Is Back Pain A Symptom Of COVID-19? What Research Shows

back pain covid

Consequently, the actual number of patients with COVID-19 will be much higher than the estimated number, and an enormous portion of the world population will be bearing the health consequences of postacute COVID-19 syndrome. LBP was measured using the musculoskeletal his response subscale of subjective health complaints produced by Eriksen et al. Descriptive analysis was performed to compute LBP prevalence and compare the prevalence across groups. Multiple logistic analyses helped to identify the predictors of LBP for survivors of COVID-19.

back pain covid

The authors did not find any difference in the presentation of COVID-19-related CIM/CIP from other causes. However, they observed a noticeable degree of spontaneous muscle activity in patients COVID-19 patients with CIM. Although previous research has suggested that back pain may be a relatively common symptom during the initial stages of infection particularly in the Omicron era  the extent to which low back pain affects people during their recovery was less certain. If a person has lower back pain alongside other symptoms that suggest a viral infection, they should undergo testing. Long-term effects of COVID mostly occur among people who previously experienced severe symptoms of the disease.

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Despite these limitations, this study provided valuable baseline information regarding the association between SARS-CoV-2 infection and LBP. The mechanism behind the presence of myalgia or arthralgia with COVID-19 navigate to these guys infection remains poorly understood. As a close relative to COVID-19, studies on SARS-CoV-1 may provide insight into potential mechanisms of injury to the musculoskeletal system caused by COVID-19 infections.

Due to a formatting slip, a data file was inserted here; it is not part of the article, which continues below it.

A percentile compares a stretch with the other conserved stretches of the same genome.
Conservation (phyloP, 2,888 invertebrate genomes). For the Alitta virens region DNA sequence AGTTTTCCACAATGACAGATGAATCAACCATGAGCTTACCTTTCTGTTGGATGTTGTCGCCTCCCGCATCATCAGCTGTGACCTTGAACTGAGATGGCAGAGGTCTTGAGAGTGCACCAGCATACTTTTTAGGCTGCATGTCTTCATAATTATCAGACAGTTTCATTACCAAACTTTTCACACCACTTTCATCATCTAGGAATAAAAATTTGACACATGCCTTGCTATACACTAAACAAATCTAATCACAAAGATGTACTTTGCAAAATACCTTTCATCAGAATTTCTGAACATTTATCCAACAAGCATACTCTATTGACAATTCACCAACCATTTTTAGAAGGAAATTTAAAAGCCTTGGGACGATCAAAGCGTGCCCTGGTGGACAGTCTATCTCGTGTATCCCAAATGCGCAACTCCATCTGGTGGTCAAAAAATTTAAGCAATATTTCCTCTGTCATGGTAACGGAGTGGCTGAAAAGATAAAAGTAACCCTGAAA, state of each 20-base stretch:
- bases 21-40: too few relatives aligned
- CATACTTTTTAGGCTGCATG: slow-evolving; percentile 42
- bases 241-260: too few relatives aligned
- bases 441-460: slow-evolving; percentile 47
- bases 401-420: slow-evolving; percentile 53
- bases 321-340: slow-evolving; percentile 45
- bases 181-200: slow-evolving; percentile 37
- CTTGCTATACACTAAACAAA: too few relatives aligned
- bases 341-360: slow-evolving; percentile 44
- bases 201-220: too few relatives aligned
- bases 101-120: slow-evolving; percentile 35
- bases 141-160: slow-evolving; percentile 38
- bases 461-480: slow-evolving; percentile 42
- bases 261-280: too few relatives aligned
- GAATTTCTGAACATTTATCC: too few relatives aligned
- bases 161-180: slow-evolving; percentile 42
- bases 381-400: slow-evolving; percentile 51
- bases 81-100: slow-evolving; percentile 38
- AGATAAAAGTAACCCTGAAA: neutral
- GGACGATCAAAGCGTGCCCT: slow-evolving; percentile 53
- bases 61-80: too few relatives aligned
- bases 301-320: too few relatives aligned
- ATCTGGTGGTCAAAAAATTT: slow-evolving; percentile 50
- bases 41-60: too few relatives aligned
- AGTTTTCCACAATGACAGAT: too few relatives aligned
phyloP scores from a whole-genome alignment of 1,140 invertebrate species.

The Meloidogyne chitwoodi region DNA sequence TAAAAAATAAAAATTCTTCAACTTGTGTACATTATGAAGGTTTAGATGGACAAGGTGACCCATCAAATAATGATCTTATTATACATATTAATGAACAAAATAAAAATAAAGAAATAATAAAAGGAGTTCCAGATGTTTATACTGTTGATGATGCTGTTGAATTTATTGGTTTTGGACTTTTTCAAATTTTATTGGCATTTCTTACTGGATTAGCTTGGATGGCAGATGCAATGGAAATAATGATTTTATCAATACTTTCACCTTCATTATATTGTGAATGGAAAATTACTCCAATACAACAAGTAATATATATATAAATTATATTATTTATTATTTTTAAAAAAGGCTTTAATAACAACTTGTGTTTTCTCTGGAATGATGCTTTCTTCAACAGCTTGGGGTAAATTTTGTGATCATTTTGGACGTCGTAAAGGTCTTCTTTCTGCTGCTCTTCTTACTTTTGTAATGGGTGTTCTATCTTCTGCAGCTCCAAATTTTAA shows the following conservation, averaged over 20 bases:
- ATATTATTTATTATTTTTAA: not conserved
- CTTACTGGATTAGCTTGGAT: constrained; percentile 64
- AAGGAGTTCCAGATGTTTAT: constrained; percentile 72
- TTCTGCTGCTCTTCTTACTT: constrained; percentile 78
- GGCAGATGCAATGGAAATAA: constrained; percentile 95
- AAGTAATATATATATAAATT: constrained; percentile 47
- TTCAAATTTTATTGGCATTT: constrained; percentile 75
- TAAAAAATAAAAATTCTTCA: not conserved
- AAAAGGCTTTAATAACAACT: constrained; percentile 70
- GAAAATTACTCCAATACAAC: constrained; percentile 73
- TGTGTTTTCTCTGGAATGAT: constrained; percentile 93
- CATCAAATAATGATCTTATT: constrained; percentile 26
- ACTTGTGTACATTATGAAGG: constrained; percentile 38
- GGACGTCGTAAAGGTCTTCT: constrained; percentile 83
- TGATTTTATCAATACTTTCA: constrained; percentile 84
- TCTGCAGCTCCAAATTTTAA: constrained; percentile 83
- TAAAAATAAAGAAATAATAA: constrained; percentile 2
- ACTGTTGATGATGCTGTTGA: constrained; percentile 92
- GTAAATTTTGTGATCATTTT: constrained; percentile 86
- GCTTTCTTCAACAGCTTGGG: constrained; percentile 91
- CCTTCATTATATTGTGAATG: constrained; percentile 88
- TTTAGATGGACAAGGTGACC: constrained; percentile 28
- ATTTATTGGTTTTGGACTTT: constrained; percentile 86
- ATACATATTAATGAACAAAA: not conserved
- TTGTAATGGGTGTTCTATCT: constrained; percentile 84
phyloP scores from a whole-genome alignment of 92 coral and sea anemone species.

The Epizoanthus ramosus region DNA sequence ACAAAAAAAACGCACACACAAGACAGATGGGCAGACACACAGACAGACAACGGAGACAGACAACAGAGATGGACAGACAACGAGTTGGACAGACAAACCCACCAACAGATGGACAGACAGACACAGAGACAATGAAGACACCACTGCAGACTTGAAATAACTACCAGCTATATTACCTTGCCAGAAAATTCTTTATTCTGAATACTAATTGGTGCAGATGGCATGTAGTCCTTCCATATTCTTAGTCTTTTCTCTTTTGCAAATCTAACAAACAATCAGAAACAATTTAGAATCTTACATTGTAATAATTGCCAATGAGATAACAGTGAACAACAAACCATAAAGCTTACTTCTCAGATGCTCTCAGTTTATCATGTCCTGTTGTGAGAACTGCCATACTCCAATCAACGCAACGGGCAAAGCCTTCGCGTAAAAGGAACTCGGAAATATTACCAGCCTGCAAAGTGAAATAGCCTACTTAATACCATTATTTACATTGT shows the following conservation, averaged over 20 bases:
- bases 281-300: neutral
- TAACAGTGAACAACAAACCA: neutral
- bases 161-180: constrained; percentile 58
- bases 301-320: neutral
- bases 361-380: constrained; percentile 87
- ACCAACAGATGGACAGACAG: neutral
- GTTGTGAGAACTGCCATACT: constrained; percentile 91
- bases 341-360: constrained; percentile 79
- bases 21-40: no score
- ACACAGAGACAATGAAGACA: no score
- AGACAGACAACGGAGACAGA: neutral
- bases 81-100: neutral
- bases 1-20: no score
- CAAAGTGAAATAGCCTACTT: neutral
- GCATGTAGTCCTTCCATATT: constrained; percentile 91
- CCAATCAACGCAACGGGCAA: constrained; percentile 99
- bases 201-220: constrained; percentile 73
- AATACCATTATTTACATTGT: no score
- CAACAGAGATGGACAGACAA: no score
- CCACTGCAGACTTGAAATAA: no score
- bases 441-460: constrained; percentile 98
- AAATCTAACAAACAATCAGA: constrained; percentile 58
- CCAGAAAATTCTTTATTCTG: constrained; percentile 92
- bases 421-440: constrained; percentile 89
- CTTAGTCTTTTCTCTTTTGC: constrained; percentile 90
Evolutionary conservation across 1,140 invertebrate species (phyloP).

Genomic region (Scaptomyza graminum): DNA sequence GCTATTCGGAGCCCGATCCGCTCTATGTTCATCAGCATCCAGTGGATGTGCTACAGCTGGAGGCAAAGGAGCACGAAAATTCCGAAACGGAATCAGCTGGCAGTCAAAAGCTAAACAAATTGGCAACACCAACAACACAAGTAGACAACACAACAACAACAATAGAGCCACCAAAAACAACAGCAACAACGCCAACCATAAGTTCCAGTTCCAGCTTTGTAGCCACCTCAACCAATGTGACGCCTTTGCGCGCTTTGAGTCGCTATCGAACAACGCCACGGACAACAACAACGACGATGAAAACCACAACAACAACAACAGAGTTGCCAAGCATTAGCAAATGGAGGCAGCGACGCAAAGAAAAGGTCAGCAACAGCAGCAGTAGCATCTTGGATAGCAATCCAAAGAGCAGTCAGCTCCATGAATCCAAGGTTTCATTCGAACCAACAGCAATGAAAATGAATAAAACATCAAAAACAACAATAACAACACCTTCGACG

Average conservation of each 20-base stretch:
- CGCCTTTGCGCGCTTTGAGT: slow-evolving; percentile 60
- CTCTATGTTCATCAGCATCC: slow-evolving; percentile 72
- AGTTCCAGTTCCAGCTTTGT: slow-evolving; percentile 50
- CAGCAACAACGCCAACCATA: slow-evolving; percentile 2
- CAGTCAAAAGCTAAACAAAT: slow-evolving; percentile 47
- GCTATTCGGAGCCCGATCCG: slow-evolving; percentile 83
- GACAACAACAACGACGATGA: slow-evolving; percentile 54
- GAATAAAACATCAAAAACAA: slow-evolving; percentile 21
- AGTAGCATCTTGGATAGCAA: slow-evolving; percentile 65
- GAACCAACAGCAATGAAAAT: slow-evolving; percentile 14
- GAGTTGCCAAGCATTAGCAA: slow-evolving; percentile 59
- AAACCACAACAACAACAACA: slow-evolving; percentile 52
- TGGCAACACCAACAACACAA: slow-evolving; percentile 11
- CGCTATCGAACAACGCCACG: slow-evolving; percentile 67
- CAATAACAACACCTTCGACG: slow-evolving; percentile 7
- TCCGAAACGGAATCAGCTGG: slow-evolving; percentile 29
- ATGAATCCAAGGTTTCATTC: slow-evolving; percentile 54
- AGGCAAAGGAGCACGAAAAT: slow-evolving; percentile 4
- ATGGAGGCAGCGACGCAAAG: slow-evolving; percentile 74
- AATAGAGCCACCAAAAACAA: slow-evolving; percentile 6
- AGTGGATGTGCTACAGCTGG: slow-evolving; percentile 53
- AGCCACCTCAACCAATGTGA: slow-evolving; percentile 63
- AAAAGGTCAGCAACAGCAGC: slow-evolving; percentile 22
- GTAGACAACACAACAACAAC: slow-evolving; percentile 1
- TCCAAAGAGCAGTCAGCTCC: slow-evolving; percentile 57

Studies have also suggested that the presence of arthralgia may have an association with disease severity, although the evidence for this is scarce. Furthermore, in patients experiencing long-term effects of COVID-19 or a prolonged disease course, 27% report ongoing joint pain. Patients with arthralgia also reported higher pain levels and required more analgesia. Therefore, it is imperative for clinicians to recognize this when diagnosing and managing patients with a history of COVID-19 infection who present with arthralgia and to adequately discern this finding from reactive arthritis.

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Second, the data collector gathered particulars of randomly selected 600 (60 from each center) subjects, aged 18 and older, who previously tested positive for COVID-19 but have no active illness. Considering inclusion and exclusion criteria, 450 subjects were found to be eligible for this study. Finally, participants who consented to have their data collected underwent individual face-to-face interviews at their homes or workplaces; therefore, 439 case data were secured.

One case series reported that of 225 COVID-19 patients in the ICU in Spain, 12 patients were referred to the neurophysiology department for suspicion of ICUAW, and 11 cases of CIM and CIP were confirmed. This reported rate of ICUAW in ICU patients with COVID-19 is thought to be underestimated due to patient death prior to diagnosis, the delay and cancellation of non-essential studies due to the infectious nature of the disease, and limited availability of neurophysiology staff and resources. It is essential that clinicians can identify source and properly diagnose COVID-19 patients with ICUAW so that these patients may receive early rehabilitation and treatment to improve functional outcomes after recovery. Additionally, it is important to recognize that CIM has a better prognosis than CIP according to published studies and younger patients with CIM are found to have more positive outcomes and recovery of motor skills. Additionally, it is imperative to investigate the pathology, and potential mechanisms of the impact COVID-19 has on the musculoskeletal system.

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